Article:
IT'S been seven years in the making for the community who rallied to have Wellwood Park renovated.

The hard work from the community has finally came to fruition as the park had its grand re-opening last Saturday, August 6. Complete with a ribbon-cutting ceremony, it was the perfect way to welcome the kids to the new play area.

Cllr Auxi Barrera, for Dunfermline North, said: "The reopening was very well organised with bouncy castles, rides, a DJ, a pony therapy, raffles and lots of bubbles! The ribbon was cut not long after midday by a very loved local resident and former Queen Anne HS teacher, Tom Cairns and witnessed by lots of children, who could not wait to play, and many local residents.

"This renewed Playpark is very welcomed across the community, with Wellwood Community Council at the head, they campaigned for it and they deserved to celebrate its reopening."

The renovation was strongly influenced and organised by the local community, including the community council.

Kari McBurnie, secretary of the Community Council at the time the plans were put through and still heavily involved in the project, told the Press: "I love the fact that you can see kids out there playing on it with their families. It gives you a good buzz and a good feeling to know that you've been involved in this and everybody has just played their part and done a great job with it.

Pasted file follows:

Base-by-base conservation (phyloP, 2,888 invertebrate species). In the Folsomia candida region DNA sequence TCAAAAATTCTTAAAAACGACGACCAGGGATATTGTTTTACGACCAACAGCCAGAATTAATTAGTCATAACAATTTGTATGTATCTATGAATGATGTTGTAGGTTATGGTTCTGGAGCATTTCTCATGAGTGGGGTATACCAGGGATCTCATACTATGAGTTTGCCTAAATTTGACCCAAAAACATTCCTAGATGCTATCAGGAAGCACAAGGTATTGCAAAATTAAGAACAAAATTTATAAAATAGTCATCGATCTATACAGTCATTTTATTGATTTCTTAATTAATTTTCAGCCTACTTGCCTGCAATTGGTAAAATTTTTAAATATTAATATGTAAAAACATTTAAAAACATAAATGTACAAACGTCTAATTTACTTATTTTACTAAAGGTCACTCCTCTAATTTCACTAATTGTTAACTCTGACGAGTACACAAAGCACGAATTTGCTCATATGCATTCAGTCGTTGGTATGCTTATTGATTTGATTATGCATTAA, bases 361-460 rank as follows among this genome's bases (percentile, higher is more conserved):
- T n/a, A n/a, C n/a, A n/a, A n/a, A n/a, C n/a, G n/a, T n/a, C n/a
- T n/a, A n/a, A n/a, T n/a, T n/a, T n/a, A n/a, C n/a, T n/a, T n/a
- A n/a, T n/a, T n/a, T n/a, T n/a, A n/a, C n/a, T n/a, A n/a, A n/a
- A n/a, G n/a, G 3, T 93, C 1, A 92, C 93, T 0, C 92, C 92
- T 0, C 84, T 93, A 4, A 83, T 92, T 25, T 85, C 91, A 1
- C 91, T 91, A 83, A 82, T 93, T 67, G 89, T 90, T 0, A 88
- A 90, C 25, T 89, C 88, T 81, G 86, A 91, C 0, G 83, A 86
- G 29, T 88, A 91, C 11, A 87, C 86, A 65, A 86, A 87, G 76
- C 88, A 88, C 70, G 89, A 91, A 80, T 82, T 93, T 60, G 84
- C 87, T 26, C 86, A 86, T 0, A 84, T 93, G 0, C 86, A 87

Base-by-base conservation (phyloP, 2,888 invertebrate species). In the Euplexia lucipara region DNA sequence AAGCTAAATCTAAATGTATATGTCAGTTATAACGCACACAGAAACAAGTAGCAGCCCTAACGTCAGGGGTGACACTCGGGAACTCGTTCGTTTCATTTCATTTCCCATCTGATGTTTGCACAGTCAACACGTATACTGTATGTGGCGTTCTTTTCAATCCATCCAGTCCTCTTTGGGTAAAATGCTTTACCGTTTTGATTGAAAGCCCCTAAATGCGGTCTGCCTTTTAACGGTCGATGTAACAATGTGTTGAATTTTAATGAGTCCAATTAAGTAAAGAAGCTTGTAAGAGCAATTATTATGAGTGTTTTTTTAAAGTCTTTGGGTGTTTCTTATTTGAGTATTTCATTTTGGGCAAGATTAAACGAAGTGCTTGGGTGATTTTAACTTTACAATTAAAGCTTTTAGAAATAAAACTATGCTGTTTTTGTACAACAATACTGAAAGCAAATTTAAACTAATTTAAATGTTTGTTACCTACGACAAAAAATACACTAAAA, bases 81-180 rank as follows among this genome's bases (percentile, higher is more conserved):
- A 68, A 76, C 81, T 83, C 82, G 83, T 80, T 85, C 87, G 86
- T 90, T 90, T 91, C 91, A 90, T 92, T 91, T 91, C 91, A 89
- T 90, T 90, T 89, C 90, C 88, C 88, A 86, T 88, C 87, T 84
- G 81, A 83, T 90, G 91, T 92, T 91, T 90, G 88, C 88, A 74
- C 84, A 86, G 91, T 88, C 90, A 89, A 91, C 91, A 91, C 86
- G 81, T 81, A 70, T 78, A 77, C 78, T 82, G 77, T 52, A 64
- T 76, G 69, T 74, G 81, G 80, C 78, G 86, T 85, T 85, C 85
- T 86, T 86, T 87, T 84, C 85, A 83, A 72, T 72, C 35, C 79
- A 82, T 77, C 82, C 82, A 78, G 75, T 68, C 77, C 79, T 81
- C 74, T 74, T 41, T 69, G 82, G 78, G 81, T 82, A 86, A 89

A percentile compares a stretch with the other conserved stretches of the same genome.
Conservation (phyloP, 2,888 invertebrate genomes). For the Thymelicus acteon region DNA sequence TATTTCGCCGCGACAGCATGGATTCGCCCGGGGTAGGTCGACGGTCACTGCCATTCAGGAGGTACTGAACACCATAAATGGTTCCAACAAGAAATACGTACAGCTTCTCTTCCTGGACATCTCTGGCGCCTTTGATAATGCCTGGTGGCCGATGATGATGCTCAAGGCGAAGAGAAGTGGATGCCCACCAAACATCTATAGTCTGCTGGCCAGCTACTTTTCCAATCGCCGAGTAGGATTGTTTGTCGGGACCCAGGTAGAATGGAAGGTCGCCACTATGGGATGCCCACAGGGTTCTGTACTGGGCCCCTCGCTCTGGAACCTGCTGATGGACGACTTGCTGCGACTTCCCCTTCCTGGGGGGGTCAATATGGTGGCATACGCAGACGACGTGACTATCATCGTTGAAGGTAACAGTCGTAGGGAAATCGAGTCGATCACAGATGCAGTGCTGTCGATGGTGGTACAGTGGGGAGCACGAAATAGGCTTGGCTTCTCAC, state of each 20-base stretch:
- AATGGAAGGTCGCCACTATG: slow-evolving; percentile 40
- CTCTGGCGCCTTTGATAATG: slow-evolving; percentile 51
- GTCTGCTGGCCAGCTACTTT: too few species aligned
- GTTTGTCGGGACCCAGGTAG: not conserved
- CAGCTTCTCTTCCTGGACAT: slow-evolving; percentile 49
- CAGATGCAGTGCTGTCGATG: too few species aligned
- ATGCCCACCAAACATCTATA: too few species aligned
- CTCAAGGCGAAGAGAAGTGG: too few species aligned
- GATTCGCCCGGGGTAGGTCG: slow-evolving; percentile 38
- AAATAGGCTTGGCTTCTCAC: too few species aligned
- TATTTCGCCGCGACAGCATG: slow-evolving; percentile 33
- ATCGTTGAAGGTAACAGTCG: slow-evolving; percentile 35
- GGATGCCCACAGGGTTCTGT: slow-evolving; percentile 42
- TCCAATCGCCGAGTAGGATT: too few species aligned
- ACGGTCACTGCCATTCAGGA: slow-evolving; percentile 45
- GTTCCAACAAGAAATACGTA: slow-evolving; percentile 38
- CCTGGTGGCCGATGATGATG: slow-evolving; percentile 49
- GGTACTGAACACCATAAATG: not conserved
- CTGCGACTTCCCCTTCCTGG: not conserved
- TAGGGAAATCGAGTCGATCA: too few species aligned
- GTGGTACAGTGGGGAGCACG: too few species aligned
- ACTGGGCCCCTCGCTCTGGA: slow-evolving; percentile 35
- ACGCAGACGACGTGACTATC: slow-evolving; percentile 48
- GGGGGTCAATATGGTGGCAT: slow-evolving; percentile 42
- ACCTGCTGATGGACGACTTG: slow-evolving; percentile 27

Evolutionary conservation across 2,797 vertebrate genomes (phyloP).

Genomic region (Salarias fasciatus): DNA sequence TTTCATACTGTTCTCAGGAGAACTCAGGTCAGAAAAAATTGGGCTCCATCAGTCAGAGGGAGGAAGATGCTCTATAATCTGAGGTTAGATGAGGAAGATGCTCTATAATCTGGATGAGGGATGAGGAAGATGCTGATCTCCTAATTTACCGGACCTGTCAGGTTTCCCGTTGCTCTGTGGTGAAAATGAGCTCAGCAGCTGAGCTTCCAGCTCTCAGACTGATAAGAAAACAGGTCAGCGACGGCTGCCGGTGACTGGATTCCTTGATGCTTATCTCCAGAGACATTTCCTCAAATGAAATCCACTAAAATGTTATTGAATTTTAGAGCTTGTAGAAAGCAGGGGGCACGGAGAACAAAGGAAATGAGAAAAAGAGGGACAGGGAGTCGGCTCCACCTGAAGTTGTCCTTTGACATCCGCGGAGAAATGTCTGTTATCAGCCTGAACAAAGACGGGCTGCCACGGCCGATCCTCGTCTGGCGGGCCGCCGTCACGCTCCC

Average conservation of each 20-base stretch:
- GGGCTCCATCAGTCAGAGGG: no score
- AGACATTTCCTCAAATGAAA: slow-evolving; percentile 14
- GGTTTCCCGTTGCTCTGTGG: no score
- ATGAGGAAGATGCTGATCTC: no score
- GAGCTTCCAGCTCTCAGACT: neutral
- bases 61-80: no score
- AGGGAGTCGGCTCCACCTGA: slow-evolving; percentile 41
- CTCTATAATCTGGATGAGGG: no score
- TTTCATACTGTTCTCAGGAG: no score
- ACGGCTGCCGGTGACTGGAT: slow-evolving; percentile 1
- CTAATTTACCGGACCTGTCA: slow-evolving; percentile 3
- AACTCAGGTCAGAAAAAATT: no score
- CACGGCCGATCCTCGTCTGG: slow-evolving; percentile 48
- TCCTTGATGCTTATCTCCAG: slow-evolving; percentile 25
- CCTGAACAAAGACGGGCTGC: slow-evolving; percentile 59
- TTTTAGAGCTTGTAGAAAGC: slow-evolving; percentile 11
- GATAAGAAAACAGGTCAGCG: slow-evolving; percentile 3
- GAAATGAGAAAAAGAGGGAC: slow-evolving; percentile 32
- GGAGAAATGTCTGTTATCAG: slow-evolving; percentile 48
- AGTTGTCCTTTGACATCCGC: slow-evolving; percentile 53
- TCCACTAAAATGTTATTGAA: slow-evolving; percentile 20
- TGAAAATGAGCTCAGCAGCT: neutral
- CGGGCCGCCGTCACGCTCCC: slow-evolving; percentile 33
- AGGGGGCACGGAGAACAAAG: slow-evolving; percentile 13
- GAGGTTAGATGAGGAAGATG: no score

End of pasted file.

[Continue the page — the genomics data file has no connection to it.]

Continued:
"I was out walking the dog the other night at 9 o'clock and there was still kids playing at the park. It was fantastic, we've never had that before."

The old park had been there since Kari was a child herself in the 80's and it had never been upgraded. Plans for the regeneration were originally submitted in 2015 but between work being carried out in the village and then a global pandemic to top it all off meant that only now, seven years later, has the work been completed.

She continued: "The original plans that were drawn up for the park only had four things that were getting changed and we only had a budget of something like £50,000 so the park was minimum. I think originally the plans were rejected so we had to do public consultations with different brochures from park and equipment providers.

"We just got people to put pen to paper, what would you like in the park, have a look at the brochures and put it in the box.

"That's when we went to the vendors and said this is what we're looking for, design us a park."

The delays have meant that the kids the new park were intended for have all grown up and while they can still play on some of the new equipment, the plans for a Multi Use Games Area will mean that the older children will have somewhere to run around and play.

Despite it now being open, the park still has a way to go. Kari and the rest of the community have plans to plant fruit trees, a maze of bushes for the kids to play in, replacing the lighting in the park and relaying the path that her grandfather, originally had installed.

"There was a lot of community involvement, a lot of opinions from people on what they wanted as well!"